About the bill
The Resilient Federal Forests Act would make a variety of changes to the United States Department of Agriculture Forest Service forest management standards such as requiring studies on plans in response to forest fires, insect and disease infestation, and catastrophic events. It would also make it more difficult to issue a lawsuit against the Forest Service by requiring plaintiffs who lose lawsuits to pay for the agency’s legal expenses, and in some cases by exempting the agency from paying the plaintiff’s legal expenses if the plaintiff wins. In ...
Sponsor and status
Sponsor. Representative for Arkansas's 4th congressional district. Republican.
Last Updated: Sep 19, 2016
Length: 140 pages
Jun 4, 2015
114th Congress, 2015–2017
Died in a previous Congress
This bill was introduced in a previous session of Congress and was passed by the House on July 9, 2015 but was never passed by the Senate.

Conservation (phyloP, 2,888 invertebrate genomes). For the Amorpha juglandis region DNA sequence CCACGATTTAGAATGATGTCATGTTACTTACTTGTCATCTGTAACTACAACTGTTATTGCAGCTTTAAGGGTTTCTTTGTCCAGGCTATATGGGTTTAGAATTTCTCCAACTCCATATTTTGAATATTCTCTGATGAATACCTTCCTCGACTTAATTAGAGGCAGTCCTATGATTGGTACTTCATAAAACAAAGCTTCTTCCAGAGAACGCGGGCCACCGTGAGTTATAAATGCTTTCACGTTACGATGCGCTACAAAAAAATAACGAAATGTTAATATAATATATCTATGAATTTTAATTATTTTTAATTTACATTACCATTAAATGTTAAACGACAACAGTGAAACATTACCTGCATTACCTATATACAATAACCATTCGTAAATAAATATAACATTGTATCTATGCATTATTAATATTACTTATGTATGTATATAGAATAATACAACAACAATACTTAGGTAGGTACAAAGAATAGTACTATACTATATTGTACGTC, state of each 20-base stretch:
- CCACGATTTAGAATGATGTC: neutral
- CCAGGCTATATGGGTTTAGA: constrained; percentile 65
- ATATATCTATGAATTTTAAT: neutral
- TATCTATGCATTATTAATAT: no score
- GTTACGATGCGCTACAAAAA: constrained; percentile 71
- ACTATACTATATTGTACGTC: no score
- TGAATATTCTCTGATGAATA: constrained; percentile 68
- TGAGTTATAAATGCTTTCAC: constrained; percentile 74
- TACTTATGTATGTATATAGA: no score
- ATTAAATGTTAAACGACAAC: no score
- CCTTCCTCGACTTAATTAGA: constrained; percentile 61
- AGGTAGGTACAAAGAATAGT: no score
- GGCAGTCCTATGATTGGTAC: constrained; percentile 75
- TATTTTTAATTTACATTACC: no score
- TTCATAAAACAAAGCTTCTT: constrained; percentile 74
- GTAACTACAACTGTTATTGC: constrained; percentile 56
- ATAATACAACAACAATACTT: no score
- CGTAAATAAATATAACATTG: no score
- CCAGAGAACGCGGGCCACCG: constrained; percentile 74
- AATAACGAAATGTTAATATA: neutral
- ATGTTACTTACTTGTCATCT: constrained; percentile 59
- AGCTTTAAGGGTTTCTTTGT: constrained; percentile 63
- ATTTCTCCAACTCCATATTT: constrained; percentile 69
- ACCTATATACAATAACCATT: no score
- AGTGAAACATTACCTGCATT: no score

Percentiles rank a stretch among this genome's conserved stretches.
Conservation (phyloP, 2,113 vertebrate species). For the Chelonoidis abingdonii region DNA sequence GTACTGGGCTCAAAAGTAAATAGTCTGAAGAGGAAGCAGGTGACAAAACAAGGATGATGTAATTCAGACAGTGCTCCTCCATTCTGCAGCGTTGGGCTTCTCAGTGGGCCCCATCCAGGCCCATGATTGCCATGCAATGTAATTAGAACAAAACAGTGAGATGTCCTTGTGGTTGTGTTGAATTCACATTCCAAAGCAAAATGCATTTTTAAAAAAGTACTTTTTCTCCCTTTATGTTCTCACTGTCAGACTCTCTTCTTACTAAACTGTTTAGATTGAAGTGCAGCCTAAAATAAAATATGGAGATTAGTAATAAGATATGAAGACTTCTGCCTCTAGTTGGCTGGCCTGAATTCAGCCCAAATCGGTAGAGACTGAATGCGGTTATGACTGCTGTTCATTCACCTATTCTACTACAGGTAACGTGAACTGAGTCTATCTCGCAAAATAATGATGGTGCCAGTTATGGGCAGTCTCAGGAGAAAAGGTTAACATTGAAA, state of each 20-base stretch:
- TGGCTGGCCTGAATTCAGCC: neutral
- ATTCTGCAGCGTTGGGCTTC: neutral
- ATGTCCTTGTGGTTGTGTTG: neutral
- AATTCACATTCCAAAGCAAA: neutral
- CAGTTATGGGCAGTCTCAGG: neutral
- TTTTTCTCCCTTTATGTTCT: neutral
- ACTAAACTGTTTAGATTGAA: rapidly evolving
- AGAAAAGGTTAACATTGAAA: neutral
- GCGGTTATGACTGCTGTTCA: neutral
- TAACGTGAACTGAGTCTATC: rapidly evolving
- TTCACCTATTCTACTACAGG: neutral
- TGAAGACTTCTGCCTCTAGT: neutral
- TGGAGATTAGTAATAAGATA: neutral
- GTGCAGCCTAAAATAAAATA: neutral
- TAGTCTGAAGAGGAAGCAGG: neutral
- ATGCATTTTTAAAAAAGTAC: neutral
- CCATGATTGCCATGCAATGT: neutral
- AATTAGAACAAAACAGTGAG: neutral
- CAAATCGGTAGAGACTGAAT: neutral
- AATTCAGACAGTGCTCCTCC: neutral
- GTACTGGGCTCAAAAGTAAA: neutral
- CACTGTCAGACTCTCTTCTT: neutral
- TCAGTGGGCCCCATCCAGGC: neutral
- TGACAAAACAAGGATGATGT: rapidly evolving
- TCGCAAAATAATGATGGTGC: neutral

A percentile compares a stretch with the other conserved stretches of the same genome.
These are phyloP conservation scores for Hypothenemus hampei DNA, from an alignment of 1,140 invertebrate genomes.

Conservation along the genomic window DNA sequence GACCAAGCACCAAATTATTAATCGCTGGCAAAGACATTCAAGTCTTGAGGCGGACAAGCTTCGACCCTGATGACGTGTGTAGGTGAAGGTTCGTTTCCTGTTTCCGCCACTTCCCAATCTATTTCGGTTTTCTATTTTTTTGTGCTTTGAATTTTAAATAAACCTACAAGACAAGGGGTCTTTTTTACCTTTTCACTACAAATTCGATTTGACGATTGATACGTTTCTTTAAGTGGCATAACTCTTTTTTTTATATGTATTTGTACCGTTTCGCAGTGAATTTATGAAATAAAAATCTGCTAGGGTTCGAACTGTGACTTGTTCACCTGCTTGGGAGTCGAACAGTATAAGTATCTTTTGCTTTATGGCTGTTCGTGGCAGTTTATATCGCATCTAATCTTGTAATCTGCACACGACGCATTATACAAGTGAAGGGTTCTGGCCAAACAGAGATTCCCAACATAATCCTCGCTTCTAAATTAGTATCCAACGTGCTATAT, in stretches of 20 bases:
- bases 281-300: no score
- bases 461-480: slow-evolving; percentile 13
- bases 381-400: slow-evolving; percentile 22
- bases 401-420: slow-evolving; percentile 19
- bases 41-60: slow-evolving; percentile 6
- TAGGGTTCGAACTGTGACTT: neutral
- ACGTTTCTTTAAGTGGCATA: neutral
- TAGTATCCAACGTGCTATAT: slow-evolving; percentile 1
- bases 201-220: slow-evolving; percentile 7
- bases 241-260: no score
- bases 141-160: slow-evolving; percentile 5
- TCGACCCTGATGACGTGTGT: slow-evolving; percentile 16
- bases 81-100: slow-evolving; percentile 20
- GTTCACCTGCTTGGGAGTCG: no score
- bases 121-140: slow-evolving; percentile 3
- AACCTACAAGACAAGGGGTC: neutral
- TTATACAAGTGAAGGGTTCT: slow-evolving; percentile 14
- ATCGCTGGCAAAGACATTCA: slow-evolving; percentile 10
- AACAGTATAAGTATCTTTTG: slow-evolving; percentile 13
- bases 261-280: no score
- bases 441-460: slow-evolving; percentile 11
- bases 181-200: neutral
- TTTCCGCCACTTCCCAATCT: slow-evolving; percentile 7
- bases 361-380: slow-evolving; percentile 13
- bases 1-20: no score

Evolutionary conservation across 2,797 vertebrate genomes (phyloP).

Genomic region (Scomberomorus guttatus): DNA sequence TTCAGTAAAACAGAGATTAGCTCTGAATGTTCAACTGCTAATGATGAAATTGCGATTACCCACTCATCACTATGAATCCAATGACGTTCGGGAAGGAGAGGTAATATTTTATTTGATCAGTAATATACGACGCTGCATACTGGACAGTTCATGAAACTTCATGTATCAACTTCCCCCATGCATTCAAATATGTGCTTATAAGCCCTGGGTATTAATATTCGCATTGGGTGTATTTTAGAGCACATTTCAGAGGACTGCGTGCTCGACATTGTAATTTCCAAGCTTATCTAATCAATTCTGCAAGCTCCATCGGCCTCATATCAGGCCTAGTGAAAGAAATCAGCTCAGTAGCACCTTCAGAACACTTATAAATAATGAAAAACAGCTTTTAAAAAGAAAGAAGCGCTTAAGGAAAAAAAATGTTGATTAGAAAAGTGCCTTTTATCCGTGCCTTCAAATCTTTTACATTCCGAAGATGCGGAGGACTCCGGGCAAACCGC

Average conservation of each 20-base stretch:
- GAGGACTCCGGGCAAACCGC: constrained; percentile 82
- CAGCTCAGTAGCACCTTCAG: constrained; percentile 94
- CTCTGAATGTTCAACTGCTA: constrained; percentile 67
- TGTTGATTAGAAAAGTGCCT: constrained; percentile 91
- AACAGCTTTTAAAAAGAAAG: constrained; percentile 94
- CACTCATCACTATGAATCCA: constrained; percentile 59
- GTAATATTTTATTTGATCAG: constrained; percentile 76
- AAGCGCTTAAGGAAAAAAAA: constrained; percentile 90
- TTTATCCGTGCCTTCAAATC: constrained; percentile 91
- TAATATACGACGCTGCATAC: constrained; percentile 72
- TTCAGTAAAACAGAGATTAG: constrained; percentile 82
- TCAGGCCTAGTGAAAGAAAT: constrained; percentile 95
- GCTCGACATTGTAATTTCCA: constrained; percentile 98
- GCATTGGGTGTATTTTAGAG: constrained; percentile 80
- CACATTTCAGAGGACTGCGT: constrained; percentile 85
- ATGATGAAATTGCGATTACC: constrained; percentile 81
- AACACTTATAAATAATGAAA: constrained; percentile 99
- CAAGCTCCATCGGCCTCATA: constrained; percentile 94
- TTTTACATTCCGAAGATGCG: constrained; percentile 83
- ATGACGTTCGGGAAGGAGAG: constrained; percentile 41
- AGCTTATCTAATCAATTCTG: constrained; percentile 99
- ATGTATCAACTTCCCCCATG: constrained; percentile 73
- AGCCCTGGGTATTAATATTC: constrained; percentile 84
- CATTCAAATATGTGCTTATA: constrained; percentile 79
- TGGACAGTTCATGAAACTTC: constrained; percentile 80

What stakeholders are saying
H.R. 2647 (114th) was a bill in the United States Congress.
A bill must be passed by both the House and Senate in identical form and then be signed by the President to become law.
This bill was introduced in the 114th Congress, which met from Jan 6, 2015 to Jan 3, 2017. Legislation not enacted by the end of a Congress is cleared from the books.
How to cite this information.
We recommend the following MLA-formatted citation when using the information you see here in academic work:
Civic Impulse. (2018). H.R. 2647 — 114th Congress: Emergency Wildfire and Forest Management Act of 2016. Retrieved from https://www.govtrack.us/congress/bills/114/hr2647
“H.R. 2647 — 114th Congress: Emergency Wildfire and Forest Management Act of 2016.” www.GovTrack.us. 2015. February 21, 2018 <https://www.govtrack.us/congress/bills/114/hr2647>
|title=H.R. 2647 (114th)
|accessdate=February 21, 2018
|author=114th Congress (2015)
|date=June 4, 2015
|quote=Emergency Wildfire and Forest Management Act of 2016
Where is this information from?
GovTrack automatically collects legislative information from a variety of governmental and non-governmental sources. This page is sourced primarily from Congress.gov, the official portal of the United States Congress. Congress.gov is generally updated one day after events occur, and so legislative activity shown here may be one day behind. Data via the congress project.